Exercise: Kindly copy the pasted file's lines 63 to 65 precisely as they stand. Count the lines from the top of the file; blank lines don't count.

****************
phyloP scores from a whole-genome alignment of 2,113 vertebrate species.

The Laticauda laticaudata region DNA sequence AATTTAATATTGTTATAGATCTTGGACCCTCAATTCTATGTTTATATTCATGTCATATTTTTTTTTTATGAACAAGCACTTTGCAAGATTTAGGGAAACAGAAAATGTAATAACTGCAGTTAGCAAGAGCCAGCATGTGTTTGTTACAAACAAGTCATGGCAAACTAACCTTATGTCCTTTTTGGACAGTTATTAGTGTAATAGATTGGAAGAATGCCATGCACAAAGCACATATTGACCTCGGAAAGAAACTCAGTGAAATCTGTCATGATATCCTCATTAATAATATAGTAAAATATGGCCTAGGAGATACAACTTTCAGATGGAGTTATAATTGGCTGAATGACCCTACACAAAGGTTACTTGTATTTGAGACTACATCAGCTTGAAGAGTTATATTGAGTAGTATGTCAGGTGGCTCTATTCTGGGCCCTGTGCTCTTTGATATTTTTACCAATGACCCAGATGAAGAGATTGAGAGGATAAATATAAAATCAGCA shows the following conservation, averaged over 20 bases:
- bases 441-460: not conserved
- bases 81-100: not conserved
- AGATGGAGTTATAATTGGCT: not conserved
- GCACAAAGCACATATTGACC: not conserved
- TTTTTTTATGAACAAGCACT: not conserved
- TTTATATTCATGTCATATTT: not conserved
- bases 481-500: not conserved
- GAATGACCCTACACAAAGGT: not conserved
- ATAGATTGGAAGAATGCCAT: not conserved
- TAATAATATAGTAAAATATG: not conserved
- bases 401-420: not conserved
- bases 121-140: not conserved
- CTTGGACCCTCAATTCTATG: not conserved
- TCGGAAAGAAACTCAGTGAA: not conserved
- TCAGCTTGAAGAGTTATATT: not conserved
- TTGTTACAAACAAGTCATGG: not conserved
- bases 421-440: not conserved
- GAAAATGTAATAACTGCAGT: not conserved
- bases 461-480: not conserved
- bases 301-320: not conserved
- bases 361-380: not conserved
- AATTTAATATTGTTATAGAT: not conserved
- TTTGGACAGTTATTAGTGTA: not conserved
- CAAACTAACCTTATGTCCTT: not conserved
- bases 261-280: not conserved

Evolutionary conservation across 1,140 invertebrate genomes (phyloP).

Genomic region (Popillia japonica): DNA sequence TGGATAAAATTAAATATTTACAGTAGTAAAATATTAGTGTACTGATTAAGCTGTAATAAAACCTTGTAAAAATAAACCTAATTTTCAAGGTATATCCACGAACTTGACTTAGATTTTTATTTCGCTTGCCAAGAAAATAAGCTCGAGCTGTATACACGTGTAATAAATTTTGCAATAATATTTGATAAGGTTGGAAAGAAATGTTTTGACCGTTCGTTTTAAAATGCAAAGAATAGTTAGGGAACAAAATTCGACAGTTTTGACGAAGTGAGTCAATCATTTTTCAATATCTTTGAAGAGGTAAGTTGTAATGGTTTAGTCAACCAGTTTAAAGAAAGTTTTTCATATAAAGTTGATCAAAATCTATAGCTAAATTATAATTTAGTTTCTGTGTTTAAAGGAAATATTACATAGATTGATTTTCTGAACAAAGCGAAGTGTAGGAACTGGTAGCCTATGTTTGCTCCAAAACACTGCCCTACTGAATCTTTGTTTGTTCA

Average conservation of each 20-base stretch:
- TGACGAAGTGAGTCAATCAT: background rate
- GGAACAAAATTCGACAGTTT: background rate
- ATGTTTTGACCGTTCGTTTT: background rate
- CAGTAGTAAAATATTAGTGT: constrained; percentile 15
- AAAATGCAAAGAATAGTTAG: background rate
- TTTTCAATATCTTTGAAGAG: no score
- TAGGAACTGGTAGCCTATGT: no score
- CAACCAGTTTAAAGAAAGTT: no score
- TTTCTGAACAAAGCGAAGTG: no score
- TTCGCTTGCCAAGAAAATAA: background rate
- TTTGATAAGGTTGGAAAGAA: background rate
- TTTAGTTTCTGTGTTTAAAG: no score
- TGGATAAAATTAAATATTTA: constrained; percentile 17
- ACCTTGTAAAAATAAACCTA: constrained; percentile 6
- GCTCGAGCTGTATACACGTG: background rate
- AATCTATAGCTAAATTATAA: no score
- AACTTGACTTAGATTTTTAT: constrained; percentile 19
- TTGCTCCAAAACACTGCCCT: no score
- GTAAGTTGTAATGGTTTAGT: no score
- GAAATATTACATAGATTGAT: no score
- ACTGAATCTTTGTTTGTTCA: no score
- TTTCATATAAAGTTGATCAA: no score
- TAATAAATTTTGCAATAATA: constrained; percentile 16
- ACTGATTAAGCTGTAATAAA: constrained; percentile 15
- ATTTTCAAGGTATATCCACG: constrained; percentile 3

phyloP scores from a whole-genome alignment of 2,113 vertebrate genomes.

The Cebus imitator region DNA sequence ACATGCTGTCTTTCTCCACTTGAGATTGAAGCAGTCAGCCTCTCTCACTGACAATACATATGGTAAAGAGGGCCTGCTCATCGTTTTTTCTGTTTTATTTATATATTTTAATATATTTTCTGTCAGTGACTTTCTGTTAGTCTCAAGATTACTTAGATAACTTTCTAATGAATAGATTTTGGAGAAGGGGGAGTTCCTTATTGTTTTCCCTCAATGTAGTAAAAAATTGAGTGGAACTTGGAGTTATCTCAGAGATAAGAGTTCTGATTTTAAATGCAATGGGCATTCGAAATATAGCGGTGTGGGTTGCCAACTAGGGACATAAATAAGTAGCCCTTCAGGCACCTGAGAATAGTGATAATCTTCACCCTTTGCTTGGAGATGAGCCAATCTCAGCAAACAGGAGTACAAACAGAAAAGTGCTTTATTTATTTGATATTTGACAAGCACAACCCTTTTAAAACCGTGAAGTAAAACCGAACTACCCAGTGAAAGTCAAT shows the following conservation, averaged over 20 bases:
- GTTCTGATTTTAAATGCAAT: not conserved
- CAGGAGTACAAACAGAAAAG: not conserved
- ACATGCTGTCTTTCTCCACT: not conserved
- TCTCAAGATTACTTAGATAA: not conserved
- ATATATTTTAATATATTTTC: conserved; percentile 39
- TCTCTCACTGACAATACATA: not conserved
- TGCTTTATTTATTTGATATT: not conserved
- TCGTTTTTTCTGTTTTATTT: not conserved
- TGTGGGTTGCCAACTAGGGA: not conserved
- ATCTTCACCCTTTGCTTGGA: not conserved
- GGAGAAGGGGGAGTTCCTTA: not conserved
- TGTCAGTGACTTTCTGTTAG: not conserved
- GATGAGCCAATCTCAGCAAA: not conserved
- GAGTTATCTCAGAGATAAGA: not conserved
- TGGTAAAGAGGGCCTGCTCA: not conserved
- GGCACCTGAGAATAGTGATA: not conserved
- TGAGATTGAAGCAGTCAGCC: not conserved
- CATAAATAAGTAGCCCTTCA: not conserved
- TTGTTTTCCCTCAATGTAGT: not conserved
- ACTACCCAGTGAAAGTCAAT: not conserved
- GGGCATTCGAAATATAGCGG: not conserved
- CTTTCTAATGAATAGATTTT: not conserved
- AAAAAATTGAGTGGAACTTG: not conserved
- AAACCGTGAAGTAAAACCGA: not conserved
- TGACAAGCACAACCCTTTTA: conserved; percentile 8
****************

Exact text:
- TCTCTCACTGACAATACATA: not conserved
- TGCTTTATTTATTTGATATT: not conserved
- TCGTTTTTTCTGTTTTATTT: not conserved